Increased Soil Emissions of Potent Greenhouse Gases under Increased Atmospheric CO2

 Burning fossil fuels and frequently changing land use contribute to rapidly increasing atmospheric CO2 levels. An increase in CO2 can alter both abiotic and biotic conditions of soil and affect the levels of other important greenhouse gases (GHG) such as nitrous oxide (N2O) and methane (CH4). Several previous studies have shown that increased CO2 levels could slow climate change by increasing plant efficiency and soil carbon input and storage, however CO2 should not be examined alone because other gases also have high global warming potentials. For example, N2O  and CH4 have global warming potentials 298 times higher and 25 times higher respectively than that of CO2. In this study, Van Groenigen et al. (2011) examined the effects of increased atmospheric CO2 on N2O levels in upland soil and CH4 levels in rice paddies and natural wetlands and concluded that changes in these greenhouse gases can greatly affect how ecosystems influence climate change.—Taylor Jones
Van Groenigen, K. J., Osenberg, C. W., Hungate, B. A., 2011. Increased soil emissions of potent greenhouse gases under increased atmospheric CO2. Nature 475, 214–216.

          Kees Jan van Groenigen and colleagues completed a meta-analysis on 152 observations from 49 published studies to examine fluxes of CH4 and N2O in the presence of increased CO2. GHG emissions span a variety of ecosystems and the compiled meta-analysis, compared to an individual experiment, provides a more comprehensive study. The increased CO2 stimulated N2O  emissions in uplands by 18.8% and stimulated CH4 in wetlands by 13.2% and in rice paddies by 43.4%. The authors also examined the effect of increased CO2 on the possible causes for these changes in GHG emissions, soil water content and root biomass. Combining all three types of terrain, soil water content increased 6% and root biomass increased 18%.
          The authors also investigated the importance of the changes in GHG levels on fertilized (agricultural) and non-fertilized (natural) land. The model was tested on current CO2levels to confirm the accuracy of the scaling approach. NO2 stimulation in agricultural uplands indicated an increased 0.33 Pg CO2equivalents per year and an increased 0.24 Pg CO2 equivalents per year in natural areas. CH4 stimulation in agricultural rice paddies indicated an increased 0.25 Pg CO2 equivalents per yearand an increased 0.31 Pg CO2 equivalents per year in natural wetlands. In addition, carbon sink was larger for fertilized areas and GHG emissions could cancel the expected increase in carbon sink by 16.6%, based on the authors’ calculations.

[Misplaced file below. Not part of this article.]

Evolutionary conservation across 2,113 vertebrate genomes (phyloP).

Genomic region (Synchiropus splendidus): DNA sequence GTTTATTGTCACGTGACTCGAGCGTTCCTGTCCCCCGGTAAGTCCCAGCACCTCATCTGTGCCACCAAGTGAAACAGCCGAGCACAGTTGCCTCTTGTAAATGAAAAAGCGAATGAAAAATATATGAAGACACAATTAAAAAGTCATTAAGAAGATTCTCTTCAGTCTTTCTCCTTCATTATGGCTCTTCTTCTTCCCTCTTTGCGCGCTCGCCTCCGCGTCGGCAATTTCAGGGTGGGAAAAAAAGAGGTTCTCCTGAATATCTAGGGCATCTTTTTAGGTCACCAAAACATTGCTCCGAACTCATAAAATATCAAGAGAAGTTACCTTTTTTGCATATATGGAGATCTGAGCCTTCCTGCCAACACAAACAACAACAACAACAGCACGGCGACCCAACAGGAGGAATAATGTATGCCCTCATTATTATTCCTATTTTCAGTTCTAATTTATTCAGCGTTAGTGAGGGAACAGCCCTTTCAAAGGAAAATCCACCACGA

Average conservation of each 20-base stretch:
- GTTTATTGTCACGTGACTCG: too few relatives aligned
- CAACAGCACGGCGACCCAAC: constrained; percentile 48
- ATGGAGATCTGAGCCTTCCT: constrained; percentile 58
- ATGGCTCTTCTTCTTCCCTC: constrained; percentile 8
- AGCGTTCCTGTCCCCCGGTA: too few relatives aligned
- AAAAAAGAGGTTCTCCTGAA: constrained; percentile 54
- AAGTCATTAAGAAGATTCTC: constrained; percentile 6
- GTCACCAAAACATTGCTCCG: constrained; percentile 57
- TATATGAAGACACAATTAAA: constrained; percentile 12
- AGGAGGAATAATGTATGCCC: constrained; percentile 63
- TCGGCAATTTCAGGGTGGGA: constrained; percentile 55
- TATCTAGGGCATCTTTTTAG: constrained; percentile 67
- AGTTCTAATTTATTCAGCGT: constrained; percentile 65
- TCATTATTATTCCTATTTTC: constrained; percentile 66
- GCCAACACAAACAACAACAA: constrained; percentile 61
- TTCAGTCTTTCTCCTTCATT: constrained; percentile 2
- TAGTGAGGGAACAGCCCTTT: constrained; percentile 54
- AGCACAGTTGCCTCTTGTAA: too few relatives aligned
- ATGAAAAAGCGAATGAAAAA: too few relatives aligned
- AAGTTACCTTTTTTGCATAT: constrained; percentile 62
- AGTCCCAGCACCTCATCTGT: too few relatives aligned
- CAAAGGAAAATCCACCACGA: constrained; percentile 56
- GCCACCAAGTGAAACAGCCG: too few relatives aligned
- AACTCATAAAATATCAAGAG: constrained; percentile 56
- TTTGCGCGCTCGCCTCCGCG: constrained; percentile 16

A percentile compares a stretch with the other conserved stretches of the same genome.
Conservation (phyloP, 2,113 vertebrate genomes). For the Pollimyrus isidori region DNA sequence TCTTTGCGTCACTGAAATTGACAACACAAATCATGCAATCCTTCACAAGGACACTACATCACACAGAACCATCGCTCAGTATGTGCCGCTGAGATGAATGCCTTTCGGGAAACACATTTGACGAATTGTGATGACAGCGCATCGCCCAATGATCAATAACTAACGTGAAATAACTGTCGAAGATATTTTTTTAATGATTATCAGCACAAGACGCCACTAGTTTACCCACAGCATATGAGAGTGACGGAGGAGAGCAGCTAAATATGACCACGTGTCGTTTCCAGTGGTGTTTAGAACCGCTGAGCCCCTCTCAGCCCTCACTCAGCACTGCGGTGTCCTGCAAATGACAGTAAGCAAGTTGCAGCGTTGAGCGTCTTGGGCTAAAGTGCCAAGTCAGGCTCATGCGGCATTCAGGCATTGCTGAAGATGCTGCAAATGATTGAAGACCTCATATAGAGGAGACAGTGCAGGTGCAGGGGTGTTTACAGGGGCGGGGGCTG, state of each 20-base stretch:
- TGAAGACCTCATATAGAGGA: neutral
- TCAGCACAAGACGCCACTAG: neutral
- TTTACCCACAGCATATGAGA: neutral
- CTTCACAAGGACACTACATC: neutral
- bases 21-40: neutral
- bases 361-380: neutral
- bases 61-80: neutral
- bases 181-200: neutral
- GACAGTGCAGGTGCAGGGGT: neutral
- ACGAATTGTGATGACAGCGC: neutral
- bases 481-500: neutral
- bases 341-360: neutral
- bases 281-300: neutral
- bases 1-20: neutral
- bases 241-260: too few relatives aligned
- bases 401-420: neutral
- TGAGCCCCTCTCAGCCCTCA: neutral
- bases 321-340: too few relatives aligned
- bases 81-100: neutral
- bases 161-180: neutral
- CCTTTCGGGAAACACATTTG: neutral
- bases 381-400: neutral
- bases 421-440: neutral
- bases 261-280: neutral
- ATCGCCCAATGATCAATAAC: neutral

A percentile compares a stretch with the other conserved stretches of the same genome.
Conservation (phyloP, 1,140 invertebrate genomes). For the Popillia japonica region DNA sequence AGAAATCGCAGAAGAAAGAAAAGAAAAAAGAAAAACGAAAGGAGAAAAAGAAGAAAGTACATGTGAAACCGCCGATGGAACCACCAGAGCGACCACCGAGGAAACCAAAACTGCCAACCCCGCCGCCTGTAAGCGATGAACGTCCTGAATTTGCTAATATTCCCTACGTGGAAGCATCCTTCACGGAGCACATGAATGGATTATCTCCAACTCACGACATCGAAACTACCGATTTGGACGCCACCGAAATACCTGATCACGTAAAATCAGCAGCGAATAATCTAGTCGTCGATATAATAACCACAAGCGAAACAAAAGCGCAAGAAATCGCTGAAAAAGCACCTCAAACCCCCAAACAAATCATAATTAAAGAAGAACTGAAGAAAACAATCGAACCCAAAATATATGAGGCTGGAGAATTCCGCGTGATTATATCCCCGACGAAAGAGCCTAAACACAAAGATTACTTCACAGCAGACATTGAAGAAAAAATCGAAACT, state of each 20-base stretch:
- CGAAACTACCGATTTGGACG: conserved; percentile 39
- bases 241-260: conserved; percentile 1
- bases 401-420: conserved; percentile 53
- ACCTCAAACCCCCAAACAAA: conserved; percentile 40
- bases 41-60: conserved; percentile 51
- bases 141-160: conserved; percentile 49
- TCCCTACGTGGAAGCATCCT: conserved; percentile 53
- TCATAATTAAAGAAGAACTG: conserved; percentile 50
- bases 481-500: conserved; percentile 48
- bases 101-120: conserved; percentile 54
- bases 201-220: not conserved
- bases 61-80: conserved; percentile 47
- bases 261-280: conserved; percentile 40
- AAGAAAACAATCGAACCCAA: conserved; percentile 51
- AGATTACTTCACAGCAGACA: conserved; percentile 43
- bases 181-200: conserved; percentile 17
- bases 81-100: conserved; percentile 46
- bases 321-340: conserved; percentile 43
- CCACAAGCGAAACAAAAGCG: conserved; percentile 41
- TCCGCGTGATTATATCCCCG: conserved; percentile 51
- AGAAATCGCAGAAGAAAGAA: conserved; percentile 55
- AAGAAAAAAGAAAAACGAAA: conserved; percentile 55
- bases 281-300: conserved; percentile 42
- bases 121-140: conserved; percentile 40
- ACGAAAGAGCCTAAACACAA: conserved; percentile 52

Van Groenigen and colleagues present three reasons that suggest this increase of carbon sink could be an underestimate because first, the majority of data collected during the growing season and some terrains have higher N2O emissions during the winter that could add up to 7% more N2O. Second, N2O emissions increased in studies that included additional nitrogen, so as nitrogen increases along with CO2, N2O levels may also increases. Last, the authors noticed a weak correlation between experiment duration and so the effect of CO2 is likely to increase over time.
          Increased CO2 levels stimulate denitrification, a major contributor to N2O levels in upland soil and in wetlands and rice paddies of various geographic regions, methanogenic archaea rely heavily on carbon levels as a source of organic substrates and with increased CO2 levels, more CH4 is produced. This study shows that not only do increased CO2 levels amplify climate change, but the increase of N2O in uplands and CH4 in wetlands and rice paddies could negate carbon sink percentages and further studies should consider the indirect effects of these other greenhouse gases on climate change.

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